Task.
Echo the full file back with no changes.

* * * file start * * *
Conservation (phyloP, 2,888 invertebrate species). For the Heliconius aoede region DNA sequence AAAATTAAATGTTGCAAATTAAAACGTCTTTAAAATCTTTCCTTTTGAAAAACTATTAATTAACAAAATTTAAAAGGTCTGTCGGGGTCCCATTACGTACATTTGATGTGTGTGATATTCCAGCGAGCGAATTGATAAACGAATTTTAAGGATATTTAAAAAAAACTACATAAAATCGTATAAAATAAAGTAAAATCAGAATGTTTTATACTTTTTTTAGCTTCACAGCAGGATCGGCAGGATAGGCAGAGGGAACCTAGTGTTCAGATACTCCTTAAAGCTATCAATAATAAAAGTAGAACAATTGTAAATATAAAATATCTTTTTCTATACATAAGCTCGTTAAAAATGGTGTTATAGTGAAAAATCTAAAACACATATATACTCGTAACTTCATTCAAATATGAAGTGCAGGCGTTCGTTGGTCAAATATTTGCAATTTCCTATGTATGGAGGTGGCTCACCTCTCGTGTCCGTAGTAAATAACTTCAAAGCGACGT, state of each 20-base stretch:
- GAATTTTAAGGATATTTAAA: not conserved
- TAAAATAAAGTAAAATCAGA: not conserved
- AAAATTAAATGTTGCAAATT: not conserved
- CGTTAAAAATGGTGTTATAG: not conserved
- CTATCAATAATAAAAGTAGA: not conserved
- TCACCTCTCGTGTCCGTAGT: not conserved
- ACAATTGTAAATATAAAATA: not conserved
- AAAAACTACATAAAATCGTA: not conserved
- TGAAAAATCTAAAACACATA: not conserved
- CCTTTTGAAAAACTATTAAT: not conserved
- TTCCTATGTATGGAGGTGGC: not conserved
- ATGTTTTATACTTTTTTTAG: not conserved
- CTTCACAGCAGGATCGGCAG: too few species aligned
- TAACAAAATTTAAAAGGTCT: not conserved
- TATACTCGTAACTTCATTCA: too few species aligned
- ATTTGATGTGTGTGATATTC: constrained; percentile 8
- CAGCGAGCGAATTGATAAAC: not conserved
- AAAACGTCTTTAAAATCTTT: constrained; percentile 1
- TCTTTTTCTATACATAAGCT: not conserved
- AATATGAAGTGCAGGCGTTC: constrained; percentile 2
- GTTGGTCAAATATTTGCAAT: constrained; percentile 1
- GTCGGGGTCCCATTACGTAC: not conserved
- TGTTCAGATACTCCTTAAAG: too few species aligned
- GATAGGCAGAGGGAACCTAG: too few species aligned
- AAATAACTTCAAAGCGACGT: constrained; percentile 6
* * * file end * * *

Conservation (phyloP, 2,888 invertebrate species). For the Heliconius aoede region DNA sequence AAAATTAAATGTTGCAAATTAAAACGTCTTTAAAATCTTTCCTTTTGAAAAACTATTAATTAACAAAATTTAAAAGGTCTGTCGGGGTCCCATTACGTACATTTGATGTGTGTGATATTCCAGCGAGCGAATTGATAAACGAATTTTAAGGATATTTAAAAAAAACTACATAAAATCGTATAAAATAAAGTAAAATCAGAATGTTTTATACTTTTTTTAGCTTCACAGCAGGATCGGCAGGATAGGCAGAGGGAACCTAGTGTTCAGATACTCCTTAAAGCTATCAATAATAAAAGTAGAACAATTGTAAATATAAAATATCTTTTTCTATACATAAGCTCGTTAAAAATGGTGTTATAGTGAAAAATCTAAAACACATATATACTCGTAACTTCATTCAAATATGAAGTGCAGGCGTTCGTTGGTCAAATATTTGCAATTTCCTATGTATGGAGGTGGCTCACCTCTCGTGTCCGTAGTAAATAACTTCAAAGCGACGT, state of each 20-base stretch:
- GAATTTTAAGGATATTTAAA: not conserved
- TAAAATAAAGTAAAATCAGA: not conserved
- AAAATTAAATGTTGCAAATT: not conserved
- CGTTAAAAATGGTGTTATAG: not conserved
- CTATCAATAATAAAAGTAGA: not conserved
- TCACCTCTCGTGTCCGTAGT: not conserved
- ACAATTGTAAATATAAAATA: not conserved
- AAAAACTACATAAAATCGTA: not conserved
- TGAAAAATCTAAAACACATA: not conserved
- CCTTTTGAAAAACTATTAAT: not conserved
- TTCCTATGTATGGAGGTGGC: not conserved
- ATGTTTTATACTTTTTTTAG: not conserved
- CTTCACAGCAGGATCGGCAG: too few species aligned
- TAACAAAATTTAAAAGGTCT: not conserved
- TATACTCGTAACTTCATTCA: too few species aligned
- ATTTGATGTGTGTGATATTC: constrained; percentile 8
- CAGCGAGCGAATTGATAAAC: not conserved
- AAAACGTCTTTAAAATCTTT: constrained; percentile 1
- TCTTTTTCTATACATAAGCT: not conserved
- AATATGAAGTGCAGGCGTTC: constrained; percentile 2
- GTTGGTCAAATATTTGCAAT: constrained; percentile 1
- GTCGGGGTCCCATTACGTAC: not conserved
- TGTTCAGATACTCCTTAAAG: too few species aligned
- GATAGGCAGAGGGAACCTAG: too few species aligned
- AAATAACTTCAAAGCGACGT: constrained; percentile 6